2) what's "64bit" mean in terms of SAS cards?

I think what you're referring to is the interface there, 64bit would use a PCI-X slot. But you're talking about a PCI-e card so that's not really applicable.

Quote:
3) I see the max number of drives supported listed on some products but not others. how do I find out for sure? is it the same as the number of ports? if not, what do the number of ports mean?

Usually, however some products will use a few proprietary connectors that use cables that breakout into several SATA connectors.


As far as other bottlenecks I don't see any, it has to go over the same bus as the RAM to get to the CPU but we're talking a 6.4GB/s - 12.8GB/s bus compared to a couple hundred MB/s so that's not really an issue.
February 8, 2007 5:09:34 PM

thanks, that got most of my questions.

I'm still confused as to why the externa SAS adapters can't function in a SAN-like way, though?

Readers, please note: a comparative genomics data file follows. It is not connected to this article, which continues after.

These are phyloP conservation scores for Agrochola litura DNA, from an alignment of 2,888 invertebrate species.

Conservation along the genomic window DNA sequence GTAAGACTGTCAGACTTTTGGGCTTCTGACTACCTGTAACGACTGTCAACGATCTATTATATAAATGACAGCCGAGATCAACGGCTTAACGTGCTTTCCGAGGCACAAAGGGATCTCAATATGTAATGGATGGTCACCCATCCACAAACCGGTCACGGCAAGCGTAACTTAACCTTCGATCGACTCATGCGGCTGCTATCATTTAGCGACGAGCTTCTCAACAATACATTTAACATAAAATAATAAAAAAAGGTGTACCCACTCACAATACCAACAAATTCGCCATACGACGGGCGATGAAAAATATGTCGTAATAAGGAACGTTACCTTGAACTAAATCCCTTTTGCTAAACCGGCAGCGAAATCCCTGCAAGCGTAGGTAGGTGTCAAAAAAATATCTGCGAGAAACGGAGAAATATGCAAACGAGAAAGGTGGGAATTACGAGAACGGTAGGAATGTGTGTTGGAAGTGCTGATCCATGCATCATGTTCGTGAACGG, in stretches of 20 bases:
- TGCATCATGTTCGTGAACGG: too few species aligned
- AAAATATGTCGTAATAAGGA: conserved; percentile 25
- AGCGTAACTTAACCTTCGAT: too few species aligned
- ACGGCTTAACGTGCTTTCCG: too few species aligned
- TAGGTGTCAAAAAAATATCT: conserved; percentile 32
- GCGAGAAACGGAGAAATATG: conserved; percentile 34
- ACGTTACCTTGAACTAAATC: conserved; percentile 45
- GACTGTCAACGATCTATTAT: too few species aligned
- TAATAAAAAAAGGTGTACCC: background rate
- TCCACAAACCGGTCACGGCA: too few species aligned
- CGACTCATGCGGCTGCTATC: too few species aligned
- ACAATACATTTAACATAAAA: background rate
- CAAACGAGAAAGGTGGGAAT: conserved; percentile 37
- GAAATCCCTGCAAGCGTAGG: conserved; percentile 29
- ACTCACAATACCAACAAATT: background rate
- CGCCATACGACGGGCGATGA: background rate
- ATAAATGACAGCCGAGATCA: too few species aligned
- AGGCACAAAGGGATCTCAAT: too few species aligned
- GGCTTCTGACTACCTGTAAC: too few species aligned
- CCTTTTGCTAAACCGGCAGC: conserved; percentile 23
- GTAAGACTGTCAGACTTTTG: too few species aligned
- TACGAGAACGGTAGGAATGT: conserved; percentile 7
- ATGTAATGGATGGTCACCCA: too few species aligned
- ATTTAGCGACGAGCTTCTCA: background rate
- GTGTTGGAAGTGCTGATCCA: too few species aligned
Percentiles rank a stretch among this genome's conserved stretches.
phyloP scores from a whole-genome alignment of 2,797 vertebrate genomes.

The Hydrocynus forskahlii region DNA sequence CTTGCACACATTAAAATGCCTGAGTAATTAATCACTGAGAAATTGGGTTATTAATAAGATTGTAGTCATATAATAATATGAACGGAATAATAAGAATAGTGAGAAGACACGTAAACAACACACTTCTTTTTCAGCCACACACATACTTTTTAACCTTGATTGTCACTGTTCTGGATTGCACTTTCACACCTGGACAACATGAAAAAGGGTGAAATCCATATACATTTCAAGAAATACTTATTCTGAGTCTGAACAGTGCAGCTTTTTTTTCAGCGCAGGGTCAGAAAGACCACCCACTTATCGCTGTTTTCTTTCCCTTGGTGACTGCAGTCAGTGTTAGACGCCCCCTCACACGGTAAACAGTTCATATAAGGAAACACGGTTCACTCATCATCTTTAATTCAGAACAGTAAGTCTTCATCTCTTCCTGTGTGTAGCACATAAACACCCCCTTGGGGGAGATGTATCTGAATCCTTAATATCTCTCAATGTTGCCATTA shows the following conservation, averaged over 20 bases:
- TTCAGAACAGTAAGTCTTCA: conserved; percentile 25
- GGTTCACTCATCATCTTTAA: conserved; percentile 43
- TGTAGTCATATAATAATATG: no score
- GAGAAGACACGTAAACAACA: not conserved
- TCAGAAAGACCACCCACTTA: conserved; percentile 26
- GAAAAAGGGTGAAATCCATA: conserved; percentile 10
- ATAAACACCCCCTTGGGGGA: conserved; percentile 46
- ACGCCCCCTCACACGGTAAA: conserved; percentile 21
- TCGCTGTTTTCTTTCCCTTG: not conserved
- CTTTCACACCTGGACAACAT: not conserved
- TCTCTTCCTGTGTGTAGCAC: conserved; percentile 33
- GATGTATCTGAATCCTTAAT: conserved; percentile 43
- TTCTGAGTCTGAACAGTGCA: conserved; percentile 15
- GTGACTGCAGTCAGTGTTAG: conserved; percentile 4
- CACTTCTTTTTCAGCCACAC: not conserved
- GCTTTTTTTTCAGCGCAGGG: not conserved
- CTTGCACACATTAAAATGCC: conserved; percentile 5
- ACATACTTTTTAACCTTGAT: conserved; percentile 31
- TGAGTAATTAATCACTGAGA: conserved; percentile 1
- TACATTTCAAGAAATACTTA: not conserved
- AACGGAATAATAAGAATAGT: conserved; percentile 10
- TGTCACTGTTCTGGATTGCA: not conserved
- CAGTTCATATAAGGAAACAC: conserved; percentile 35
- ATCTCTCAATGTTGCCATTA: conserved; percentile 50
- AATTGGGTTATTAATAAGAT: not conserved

February 9, 2007 12:36:31 PM

You probably have designed your system, but another take on a your trying to build would to be to set up a base W2k3 (XP would work too) with small SAS drives.
Then I would suggest you build a SATA or SCSI SAN with an open source app. Use an open source os tha enables you to create volumes, then you can use iSCSI to mount volumes that your projects need to live on. Toss a gig switch in the design and your have transparent storage that is unlimited.
February 10, 2007 12:31:30 AM

haven't designed it yet. it'll be a nix system.

I am still utterly confused as to why SAS has external adapters if it's not to connect to other boxes in a SAN-like way
!